From political science to human resources – here’s how Sharon found her calling with agriculture
Sharon Jean Gonzales – Gulmatico is a reminder that it is never too late to join the world of agriculture.
At the age of 40, she completed her Bachelor of Arts Degree in Political Science, became a Masteral candidate in Psychology and took on a career in Marketing and Human Resources. However, after several years, Sharon decided to take her passion for sustainable and inclusive agro-forestry a step further by working with the UN. She says she finally responded to “the constant call of the mountains to return to the heartlands.”
Her passion and love for the environment wasn’t one that emerged in her adulthood. As a child, she grew up in a military camp in Baguio, a city deep in the pine mountains, North of the Philippines.
Her summer afternoons were spent playing with her siblings and neighbors. Their favorite activities included climbing trees, catching bugs in the vegetable patches and exploring the woods.
When the 6pm siren sounded to signal the end of the day and The Angelus was played, it felt like the world stood still. Before heading home, she was usually at her favorite spot at the top of the hill, witnessing nature at work, in awe. During those moments, she found herself very small yet significant, realizing that we live in a wonderful and beautiful world.
The pine trees became her constant companion. She would hug her favorite trees, finding comfort in their constancy and the green energy they radiate. Seeing her father, a retired general annually planting trees during his career in the military, she also wanted to follow suit. In high school, she joined protest actions to fight deforestation in her city. At a young age, she wanted to plant as many trees as she can. She and her team were given an opportunity when the worst storm hit the Philippines and she was contacted by the UN to respond to her calling 30 years later.
In 2014, Sharon became the Founder and CEO of Morination Agricultural Products Inc, a social enterprise. Inspired by her father as he feeds her sons moringa because of its benefits, Sharon wanted to plant a million moringa trees.
She believed that the moringa is a viable solution against hunger, poverty and deforestation in support of the UN SDGs. A few weeks into Morination’s operations, she received a call from the UN – asking if Morination would be keen in sending hundreds of thousands of seedlings to Haiyan-affected communities. Weeks later, Morination was in the Visayas assisting the UN in its rehabilitation efforts. In 7 years, the company has been with the UN in areas wrought by conflicts, disasters, and in their COVID-19 response efforts.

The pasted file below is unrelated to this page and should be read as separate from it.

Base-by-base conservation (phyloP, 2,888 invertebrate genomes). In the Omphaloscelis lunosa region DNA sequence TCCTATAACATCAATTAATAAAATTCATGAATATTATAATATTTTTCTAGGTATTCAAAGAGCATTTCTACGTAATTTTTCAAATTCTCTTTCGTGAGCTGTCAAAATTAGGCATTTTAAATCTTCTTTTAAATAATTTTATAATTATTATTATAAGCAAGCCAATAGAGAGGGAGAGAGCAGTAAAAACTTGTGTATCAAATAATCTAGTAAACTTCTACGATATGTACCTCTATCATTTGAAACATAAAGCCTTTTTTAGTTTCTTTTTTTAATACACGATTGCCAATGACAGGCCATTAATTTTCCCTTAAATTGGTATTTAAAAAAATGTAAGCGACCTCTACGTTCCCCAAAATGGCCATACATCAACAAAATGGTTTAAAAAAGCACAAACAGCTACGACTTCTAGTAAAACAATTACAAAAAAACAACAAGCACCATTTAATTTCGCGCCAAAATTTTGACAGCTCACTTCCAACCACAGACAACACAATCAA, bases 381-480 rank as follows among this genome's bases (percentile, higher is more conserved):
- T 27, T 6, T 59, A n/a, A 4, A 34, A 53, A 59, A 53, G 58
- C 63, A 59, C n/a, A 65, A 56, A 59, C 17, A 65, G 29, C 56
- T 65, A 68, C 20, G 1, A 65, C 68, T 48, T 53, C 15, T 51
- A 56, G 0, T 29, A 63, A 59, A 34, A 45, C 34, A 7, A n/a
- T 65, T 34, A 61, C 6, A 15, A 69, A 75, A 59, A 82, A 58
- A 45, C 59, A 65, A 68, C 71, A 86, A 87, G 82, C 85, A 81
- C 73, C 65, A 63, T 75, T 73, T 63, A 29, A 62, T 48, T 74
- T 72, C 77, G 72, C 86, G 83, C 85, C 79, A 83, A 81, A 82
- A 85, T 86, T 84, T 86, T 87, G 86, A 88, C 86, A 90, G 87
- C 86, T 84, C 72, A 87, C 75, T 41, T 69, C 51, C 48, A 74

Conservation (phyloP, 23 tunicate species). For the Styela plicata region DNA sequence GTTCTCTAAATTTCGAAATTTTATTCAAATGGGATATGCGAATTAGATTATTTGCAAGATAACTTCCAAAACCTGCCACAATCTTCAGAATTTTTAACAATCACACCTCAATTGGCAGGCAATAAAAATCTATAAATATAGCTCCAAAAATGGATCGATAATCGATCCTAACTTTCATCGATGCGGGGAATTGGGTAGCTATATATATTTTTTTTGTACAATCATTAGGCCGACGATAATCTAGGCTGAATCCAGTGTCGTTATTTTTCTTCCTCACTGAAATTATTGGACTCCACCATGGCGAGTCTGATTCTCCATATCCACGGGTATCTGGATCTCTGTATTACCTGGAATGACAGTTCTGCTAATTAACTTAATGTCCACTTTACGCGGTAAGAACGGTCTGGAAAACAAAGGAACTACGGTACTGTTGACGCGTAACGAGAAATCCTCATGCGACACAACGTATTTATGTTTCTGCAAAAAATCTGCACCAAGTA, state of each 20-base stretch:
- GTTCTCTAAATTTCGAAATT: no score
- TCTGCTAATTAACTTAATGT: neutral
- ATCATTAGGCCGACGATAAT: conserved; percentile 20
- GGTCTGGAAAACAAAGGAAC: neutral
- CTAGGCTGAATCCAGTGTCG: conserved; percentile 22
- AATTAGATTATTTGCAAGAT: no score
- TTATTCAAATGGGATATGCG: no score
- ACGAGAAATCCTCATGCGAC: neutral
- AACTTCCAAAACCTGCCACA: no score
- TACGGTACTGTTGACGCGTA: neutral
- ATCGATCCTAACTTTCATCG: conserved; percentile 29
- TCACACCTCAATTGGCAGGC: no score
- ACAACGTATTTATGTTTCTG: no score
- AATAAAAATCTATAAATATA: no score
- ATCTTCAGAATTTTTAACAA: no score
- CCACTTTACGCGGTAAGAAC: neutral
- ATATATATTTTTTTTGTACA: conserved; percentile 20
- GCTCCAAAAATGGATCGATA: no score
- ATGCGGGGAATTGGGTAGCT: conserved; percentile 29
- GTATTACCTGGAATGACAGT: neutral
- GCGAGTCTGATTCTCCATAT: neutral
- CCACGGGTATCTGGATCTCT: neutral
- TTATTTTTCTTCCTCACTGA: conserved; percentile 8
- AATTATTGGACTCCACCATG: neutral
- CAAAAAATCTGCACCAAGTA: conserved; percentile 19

Morination focuses on value chain alignment, food systems integration and aiding rural communities, enabling them to attain sustainability and self-sufficiency. With the belief that “agriculture is the most viable solution towards stopping world hunger and providing livelihood for many,” Sharon leads Morination’s teams in driving rural empowerment and multi-stakeholder involvement in various initiatives.
Since its establishment, Morination has become a member of the UN-Business Group and the sustainable development arm of the ASEAN and the World Economic Forum’s Grow Asia – The Philippines Partnership for Sustainable Agriculture (PPSA).
Morination is also a signatory of the United Nations Global Compact. Since 2019, the company has been committed to the UNGC’s corporate responsibility initiative and its principles in the areas of human rights, labor, the environment, and anti-corruption. Locally, Sharon is a convenor for the Business Expert Group on People and the agri-value chain for the UNGC Philippine network.
When asked about the challenges she faces, Sharon explains that agriculture in the Philippines needs to evolve and that many farmers are lagging on a global scale which makes this a challenge in the deliverables.
The current trade imbalance is also a concern. This explains why many of the projects Morination is looking at are targeted in bringing local growers into the digital sphere and providing them opportunities to be productive and effective. Since fair trade is at the core of the business, market education is crucial for farmers to be able to price their products and to ensure the quality of their goods so that they are internationally competitive. She explained that there will always be challenges at every stage of the enterprise, but it is a matter of focusing on opportunities, growth and the tasks at hand to enable progress.
Sharon is noticing an increase in women representation across the value chain, “Our company is a majority women-owned organization and 90% of our agri-partners involved in our ecosystem are women. These mothers made us see that plants are living things existing to help us all. These are not just commodities.”
Her final message to women in agriculture: “Everyone is becoming more concerned about the future of our children and world, and when women see that they can make an impact in changing our future into the world we want, they will become more involved.”